E.L. Thorndike Professor and Director Emeritus of the International Center for Cooperation and Conflict Resolution at Teachers College, Columbia University
Interviewed by Julian Portilla, 2003
This rough transcript provides a text alternative to audio. We apologize for occasional errors and unintelligible sections (which are marked with ???).
A: I did mostly individual therapy, but I also worked, at times, with couples. And the paper, "Negotiating the Non Negotiable," really came out of my experience working with couples. I was asked by a former student of mine, Jeff Reuben, who was co-editing a book on the middle east, to write a commentary. And I read the papers in the book, I used that model of what happened in a marital conflict that seemed non-negotiable, to talk about the Israeli- Palestine conflict.
But the basic idea was there, even when a couple has basically non-negotiable issues, and that's the way they saw it. The issues were about how the child should be disciplined, who should do housework, basically a lot of things that were a constant source of irritation between the two people. Underlying the differences, were some non-negotiable values between the couple. The woman was a feminist. She had a conception of an egalitarian marriage, where everything should be shared, the husband would be sharing the housework, the child care, and she would share in the income producing. He was an old fashion male who believed the husband should be the wage-earner, the wife should be responsible for the household and the child care. Those are really two different conceptions that are really quite at odds. Well, obviously, the fact that they married is kind of strange because they're rather different in basic conceptions. But they had a lot of mutual interests, in art, literature, sexually compatible, they were both intellectual people, but things started getting rather bad between them because of the constant nagging differences and irritation, when they would be attacking one another. They learned how to negotiate the non-negotiable by dealing with, first of all, by recognizing they were in what Bill Zartman from John Hopkins calls a "hurting stalemate." I didn't use that phrase, I simply saw they were hurting. They would continue hurting unless things changed.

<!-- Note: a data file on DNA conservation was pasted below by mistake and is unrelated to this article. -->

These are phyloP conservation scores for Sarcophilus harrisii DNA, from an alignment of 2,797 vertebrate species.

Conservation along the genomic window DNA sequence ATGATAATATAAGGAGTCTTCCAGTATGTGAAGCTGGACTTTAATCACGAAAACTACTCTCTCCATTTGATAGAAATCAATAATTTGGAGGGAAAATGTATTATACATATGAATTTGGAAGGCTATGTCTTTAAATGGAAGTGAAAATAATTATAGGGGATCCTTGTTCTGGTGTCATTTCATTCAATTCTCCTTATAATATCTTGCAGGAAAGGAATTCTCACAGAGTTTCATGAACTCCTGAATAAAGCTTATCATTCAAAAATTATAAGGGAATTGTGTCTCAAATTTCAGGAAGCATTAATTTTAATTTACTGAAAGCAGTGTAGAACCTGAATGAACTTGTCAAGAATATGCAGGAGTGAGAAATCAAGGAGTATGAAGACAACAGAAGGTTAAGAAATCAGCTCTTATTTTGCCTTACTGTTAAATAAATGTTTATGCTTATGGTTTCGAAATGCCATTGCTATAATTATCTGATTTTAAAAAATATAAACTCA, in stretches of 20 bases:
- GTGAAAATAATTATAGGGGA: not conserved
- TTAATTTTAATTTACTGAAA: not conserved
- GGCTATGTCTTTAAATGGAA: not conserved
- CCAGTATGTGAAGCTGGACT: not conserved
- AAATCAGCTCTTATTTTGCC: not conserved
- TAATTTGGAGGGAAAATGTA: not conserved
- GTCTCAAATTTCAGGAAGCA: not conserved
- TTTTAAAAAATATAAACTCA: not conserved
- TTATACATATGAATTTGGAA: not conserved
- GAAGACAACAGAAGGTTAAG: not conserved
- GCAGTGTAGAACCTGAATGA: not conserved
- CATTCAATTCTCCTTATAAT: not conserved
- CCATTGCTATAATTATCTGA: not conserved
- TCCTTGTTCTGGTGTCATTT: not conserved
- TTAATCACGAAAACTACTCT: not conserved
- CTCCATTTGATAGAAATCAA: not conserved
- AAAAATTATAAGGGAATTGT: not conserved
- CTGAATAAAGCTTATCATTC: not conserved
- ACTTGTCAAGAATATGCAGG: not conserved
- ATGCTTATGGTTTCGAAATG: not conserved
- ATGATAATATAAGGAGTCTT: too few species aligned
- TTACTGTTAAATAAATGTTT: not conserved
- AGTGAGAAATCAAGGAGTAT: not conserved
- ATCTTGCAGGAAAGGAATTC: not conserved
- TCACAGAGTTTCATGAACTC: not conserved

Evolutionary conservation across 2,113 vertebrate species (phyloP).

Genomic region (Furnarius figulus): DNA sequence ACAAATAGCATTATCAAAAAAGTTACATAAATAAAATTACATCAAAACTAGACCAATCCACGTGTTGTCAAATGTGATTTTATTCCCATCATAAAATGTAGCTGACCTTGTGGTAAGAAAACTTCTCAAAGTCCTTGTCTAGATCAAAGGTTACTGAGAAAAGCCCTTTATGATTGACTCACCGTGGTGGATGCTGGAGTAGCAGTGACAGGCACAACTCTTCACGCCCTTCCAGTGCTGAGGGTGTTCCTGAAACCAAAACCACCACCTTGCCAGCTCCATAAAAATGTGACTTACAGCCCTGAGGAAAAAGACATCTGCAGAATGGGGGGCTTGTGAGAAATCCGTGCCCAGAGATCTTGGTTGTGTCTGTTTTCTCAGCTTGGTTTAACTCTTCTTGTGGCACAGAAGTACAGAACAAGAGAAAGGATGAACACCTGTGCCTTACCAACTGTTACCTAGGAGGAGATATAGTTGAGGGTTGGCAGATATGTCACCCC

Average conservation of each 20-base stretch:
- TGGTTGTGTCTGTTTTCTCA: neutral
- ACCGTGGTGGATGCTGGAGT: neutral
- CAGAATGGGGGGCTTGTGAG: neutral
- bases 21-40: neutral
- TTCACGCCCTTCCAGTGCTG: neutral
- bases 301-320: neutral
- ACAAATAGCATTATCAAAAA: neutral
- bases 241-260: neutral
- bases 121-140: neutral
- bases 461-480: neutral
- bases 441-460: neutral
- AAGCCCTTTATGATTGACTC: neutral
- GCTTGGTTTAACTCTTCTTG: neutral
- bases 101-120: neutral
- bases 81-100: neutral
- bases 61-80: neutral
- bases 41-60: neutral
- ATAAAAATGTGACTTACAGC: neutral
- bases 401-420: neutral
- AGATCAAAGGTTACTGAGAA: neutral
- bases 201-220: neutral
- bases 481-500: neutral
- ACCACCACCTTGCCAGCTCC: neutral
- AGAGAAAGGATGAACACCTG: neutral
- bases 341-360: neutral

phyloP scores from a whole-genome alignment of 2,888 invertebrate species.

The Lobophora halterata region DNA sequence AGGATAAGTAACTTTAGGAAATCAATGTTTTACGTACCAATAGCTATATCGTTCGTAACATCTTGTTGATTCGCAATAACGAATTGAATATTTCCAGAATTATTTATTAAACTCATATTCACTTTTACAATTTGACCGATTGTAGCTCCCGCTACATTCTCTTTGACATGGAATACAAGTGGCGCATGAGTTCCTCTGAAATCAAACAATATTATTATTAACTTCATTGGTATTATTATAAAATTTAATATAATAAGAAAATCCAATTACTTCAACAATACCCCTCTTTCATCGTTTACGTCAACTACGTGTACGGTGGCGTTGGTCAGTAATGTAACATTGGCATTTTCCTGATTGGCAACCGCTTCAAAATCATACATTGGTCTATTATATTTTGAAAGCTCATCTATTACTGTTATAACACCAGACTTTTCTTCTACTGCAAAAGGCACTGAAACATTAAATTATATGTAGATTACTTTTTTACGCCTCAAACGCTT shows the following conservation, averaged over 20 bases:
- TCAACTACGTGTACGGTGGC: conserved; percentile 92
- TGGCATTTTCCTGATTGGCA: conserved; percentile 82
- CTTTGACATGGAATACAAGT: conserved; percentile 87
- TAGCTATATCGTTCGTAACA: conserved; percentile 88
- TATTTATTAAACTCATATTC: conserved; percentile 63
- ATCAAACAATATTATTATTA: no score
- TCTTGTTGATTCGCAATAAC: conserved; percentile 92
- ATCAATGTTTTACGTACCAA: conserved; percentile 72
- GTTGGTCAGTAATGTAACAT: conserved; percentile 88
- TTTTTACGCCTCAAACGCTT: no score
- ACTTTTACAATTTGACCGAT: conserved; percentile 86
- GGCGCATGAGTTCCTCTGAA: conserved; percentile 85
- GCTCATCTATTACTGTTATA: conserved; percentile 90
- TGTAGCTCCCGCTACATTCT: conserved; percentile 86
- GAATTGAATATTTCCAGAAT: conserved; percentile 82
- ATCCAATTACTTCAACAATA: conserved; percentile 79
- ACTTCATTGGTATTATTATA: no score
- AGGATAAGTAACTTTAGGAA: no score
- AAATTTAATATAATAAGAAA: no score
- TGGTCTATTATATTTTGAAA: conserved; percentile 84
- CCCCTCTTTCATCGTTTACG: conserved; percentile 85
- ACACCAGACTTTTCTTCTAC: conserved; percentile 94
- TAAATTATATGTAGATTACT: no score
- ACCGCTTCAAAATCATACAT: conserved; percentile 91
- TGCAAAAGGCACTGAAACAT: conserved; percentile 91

The wife had to come to individual therapy with me and brought the husband in. I helped them to see that there was a possibility of a better relationship between them. Then they saw that the better relationship would not come by imposing one side's preference on the other. So, it wasn't a question of the wife imposing her view on the husband, or the husband imposing his view on the wife. If that happened, the other would reject it, would fight it. They had to recognize, whatever emerged from the discussion had to be satisfactory to both of them. That was an important insight.
They also had to learn that the process that they were involved in during this bitterness between them was one, which they were both right in thinking that the other was hostile and negative. That the other couldn't be trusted on certain issues because they were in the kind of malignant relationship, where it is true that you can't trust the other fully. The other is angry with you and feels justified in their anger. So, they're correct in perceiving the other in somewhat villiness terms. But they're incorrect because they make the attribution to the other, as something intrinsic to the other, rather than to the relationship that has developed, this malignant relationship. As a result, this forces them both to have this negative view of the other. So, you have to help them understand something about the process that has created this so they can get above the process. They can start thinking about how they can change the process, and start relating to one another.
Q: It reminds me of a Mexican saying, "It takes two hands to clap."
A: Right, absolutely.